In my late 20s, I went to Hong Kong to meet buyers for Toys “R” Us and Walmart. To show how we were filling a need in the marketplace, I wanted to get face time. Between 6 p.m. and 8 p.m, I’d hang outside the building where buyers would meet, knowing they’d be picked up for dinner there. A lot of them didn’t know me, but I was determined to talk to them. And I did.
Ronnen and our other co-founder, Ben Varadi, who joined the company in 1994, had clear roles at Spin Master: I handled the people-facing work, like sales, which blended well with Ronnen and Benny’s product innovation knowledge. They focused on creating new toys that redefined the industry—what I call “category busters”—like Air Hogs, a line of air-powered planes we launched in the late 1990s. Like in a rock band, we each played a different instrument. This was a key to our success.
Even as the business grew to $10 million by 1998 and $2 billion in 2021, I was obsessed with continuous improvement. From Ronnen and Benny, I’d often hear, “It’s exhausting being your partner,” because nothing was good enough for me.
Still, we’ve had our share of adversity. I had to park my ego. In the early years, the results of my first review as co-CEO were painful (Ronnen and I shared the top job). I scored a 5.8 out of 10 on listening. I remember thinking: ‘If I don’t improve, I’ll no longer be the person to run this company.’ I worked with multiple life, career and business coaches. It was a decisive moment, something I had to—and did—overcome.
We’ve also had downturns. In 2010, we suffered a setback. It was caused by several factors including a shaky economy. Sales volume decreased from $900 million to $470 million on our Bakugan line of toys and entertainment, which represented 40 to 50 per cent of our revenue. We put our heads down and rolled up our sleeves. We had to let go of people, tighten costs and relook at our shipping and forecasting plans. It was an eye-opening time. I was learning things like how to manage downturns, how to better understand the natural life cycle of a product and how to build a more robust brand. Even today, outside my office on King Street in Toronto, I’ve pinned a list of personal failures on the wall as a reminder of things I still need to improve on.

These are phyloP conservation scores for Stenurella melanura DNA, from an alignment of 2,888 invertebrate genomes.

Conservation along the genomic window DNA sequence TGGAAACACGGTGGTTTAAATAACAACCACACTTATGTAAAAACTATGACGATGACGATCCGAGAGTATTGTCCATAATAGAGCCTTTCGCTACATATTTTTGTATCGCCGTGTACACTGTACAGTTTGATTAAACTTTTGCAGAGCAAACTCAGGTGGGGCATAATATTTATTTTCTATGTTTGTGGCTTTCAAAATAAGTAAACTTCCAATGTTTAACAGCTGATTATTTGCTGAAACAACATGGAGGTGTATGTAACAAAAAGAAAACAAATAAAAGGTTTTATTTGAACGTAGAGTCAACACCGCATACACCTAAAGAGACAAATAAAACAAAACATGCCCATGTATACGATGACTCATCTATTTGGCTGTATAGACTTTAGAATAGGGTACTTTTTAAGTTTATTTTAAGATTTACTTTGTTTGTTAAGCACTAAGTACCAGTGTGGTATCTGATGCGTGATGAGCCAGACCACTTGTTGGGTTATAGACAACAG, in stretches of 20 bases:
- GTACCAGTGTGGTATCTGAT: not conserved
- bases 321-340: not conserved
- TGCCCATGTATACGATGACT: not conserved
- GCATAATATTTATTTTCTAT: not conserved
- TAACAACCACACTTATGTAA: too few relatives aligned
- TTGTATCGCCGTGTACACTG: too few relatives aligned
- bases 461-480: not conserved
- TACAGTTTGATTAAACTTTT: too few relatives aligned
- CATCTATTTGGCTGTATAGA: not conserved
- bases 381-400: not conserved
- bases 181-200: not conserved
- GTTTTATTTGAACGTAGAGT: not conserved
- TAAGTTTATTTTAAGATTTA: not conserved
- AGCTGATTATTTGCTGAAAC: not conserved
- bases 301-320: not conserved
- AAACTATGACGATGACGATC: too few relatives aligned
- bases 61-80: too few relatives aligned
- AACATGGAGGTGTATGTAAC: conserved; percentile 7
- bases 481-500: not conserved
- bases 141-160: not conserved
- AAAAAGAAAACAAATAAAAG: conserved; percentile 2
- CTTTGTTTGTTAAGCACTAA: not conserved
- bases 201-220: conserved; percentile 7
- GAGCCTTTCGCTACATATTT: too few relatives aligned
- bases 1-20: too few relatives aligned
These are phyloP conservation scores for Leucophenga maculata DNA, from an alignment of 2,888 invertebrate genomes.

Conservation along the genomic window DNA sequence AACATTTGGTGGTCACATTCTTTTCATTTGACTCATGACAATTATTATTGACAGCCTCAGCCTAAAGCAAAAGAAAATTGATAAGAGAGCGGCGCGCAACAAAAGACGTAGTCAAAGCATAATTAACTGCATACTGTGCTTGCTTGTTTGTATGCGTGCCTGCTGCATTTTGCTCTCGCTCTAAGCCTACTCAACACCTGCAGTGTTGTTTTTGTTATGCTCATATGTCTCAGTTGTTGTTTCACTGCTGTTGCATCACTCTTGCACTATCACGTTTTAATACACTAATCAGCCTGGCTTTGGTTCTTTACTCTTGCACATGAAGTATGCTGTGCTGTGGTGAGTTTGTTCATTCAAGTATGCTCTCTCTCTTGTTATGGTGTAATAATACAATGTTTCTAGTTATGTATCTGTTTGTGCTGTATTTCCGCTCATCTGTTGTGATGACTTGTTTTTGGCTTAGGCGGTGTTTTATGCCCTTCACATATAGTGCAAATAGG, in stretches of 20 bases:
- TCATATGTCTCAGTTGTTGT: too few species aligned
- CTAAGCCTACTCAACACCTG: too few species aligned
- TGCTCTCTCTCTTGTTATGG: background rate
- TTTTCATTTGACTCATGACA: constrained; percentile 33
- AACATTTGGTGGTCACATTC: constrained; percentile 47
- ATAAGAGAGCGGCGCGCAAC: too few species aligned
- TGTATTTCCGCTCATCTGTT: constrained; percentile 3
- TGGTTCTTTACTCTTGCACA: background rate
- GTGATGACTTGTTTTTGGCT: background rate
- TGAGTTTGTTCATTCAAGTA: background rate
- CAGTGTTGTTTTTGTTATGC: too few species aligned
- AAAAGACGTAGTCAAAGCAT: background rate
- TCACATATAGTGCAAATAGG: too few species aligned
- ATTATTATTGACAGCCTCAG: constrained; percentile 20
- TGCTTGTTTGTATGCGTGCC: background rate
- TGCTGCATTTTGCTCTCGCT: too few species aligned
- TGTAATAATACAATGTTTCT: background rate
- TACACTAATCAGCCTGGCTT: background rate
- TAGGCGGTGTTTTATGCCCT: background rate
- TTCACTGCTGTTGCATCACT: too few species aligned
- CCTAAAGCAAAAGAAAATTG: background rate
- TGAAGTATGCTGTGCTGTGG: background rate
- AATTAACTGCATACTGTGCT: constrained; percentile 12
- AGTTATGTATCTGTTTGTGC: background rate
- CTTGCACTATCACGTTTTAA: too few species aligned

Strategically, Spin Master has three creative centers: toys, digital and entertainment. What I’m most grateful for is that we’re now in the best position ever. Employee engagement, cash on hand, diversification—they’re all healthy. We also recently acquired the licensing for the Rubik’s Cube.
Above all, Spin Master’s north star is legacy. Since handing off CEO duties to Max Rangel a year ago (who entered into the role from another organization), my focus now is to help others achieve greatness through mentorship. I have an open-door policy. I help employees form answers to questions such as: How do you become less risk-averse? How do you become the best leader? How do you work through your fears? I’m fully engaged in promoting excellence and advancement.
Success through leadership is truly about mindset—the mental, emotional and strategic qualities you need to cultivate in the midst of any challenge. I started out small. But I learned that, inside the small thing, the big things are waiting.